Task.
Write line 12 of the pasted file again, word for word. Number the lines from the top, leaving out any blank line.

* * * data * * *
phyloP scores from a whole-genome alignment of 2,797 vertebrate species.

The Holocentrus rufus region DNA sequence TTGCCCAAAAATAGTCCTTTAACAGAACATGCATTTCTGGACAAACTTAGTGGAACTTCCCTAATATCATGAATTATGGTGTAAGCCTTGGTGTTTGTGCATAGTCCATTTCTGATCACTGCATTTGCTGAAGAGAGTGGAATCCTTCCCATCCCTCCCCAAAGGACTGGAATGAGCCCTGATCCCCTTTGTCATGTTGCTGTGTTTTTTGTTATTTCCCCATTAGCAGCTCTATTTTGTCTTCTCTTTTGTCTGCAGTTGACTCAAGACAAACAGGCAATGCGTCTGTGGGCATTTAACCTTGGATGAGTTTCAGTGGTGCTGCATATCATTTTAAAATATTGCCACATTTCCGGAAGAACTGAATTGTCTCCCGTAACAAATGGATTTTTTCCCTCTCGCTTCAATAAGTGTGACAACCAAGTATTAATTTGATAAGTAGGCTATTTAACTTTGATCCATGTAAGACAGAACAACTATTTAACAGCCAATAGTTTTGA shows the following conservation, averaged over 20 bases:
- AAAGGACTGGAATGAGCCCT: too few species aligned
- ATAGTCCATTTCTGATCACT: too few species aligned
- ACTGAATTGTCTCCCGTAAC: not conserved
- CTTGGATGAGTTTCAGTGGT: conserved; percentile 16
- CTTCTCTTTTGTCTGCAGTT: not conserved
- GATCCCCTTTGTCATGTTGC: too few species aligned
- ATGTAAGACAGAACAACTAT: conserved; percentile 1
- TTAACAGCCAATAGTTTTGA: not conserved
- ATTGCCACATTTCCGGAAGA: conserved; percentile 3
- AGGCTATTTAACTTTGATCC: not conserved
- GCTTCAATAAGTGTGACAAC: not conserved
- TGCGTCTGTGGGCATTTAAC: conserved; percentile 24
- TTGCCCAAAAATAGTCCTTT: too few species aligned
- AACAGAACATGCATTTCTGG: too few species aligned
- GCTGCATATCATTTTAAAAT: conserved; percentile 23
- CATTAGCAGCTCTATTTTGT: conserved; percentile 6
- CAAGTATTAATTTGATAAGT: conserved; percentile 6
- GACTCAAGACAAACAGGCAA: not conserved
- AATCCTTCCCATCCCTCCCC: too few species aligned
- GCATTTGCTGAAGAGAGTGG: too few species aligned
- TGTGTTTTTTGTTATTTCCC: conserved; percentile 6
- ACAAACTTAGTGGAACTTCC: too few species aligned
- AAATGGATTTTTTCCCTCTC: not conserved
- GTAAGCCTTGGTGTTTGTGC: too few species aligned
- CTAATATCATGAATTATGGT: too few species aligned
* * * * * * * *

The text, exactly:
- AGGCTATTTAACTTTGATCC: not conserved